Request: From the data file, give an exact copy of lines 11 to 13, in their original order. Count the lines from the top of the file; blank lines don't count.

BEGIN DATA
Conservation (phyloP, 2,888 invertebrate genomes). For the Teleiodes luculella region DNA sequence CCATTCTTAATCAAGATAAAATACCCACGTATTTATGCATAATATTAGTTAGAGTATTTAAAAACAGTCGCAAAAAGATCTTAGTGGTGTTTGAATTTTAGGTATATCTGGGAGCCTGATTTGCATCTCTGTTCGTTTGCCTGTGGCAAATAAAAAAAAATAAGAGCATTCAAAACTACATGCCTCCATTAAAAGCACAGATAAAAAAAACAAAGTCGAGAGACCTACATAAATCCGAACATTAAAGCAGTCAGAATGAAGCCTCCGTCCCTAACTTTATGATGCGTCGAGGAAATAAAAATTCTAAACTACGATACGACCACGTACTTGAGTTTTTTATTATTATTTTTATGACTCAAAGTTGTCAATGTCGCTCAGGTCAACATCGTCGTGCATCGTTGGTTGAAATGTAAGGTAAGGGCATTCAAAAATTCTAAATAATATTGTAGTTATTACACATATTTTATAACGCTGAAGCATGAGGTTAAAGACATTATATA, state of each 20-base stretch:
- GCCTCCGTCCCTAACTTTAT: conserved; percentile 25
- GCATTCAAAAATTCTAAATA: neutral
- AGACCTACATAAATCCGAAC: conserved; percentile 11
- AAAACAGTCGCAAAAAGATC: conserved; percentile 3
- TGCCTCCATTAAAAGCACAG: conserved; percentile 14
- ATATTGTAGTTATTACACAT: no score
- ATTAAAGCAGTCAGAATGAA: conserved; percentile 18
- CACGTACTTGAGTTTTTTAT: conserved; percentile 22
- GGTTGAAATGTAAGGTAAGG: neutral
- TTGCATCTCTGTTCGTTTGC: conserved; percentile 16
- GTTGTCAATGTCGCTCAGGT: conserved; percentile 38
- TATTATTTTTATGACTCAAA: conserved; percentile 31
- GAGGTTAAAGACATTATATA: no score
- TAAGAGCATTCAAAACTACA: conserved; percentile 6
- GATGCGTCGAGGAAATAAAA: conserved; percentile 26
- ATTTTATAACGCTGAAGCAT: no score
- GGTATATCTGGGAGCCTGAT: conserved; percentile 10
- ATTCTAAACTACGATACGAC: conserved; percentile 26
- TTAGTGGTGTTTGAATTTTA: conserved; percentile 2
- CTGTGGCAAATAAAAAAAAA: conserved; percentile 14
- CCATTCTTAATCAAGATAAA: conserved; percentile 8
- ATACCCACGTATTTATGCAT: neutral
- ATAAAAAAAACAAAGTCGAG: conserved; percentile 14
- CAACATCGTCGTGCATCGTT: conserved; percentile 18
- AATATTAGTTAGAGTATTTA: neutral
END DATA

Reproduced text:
- TTGCATCTCTGTTCGTTTGC: conserved; percentile 16
- GTTGTCAATGTCGCTCAGGT: conserved; percentile 38
- TATTATTTTTATGACTCAAA: conserved; percentile 31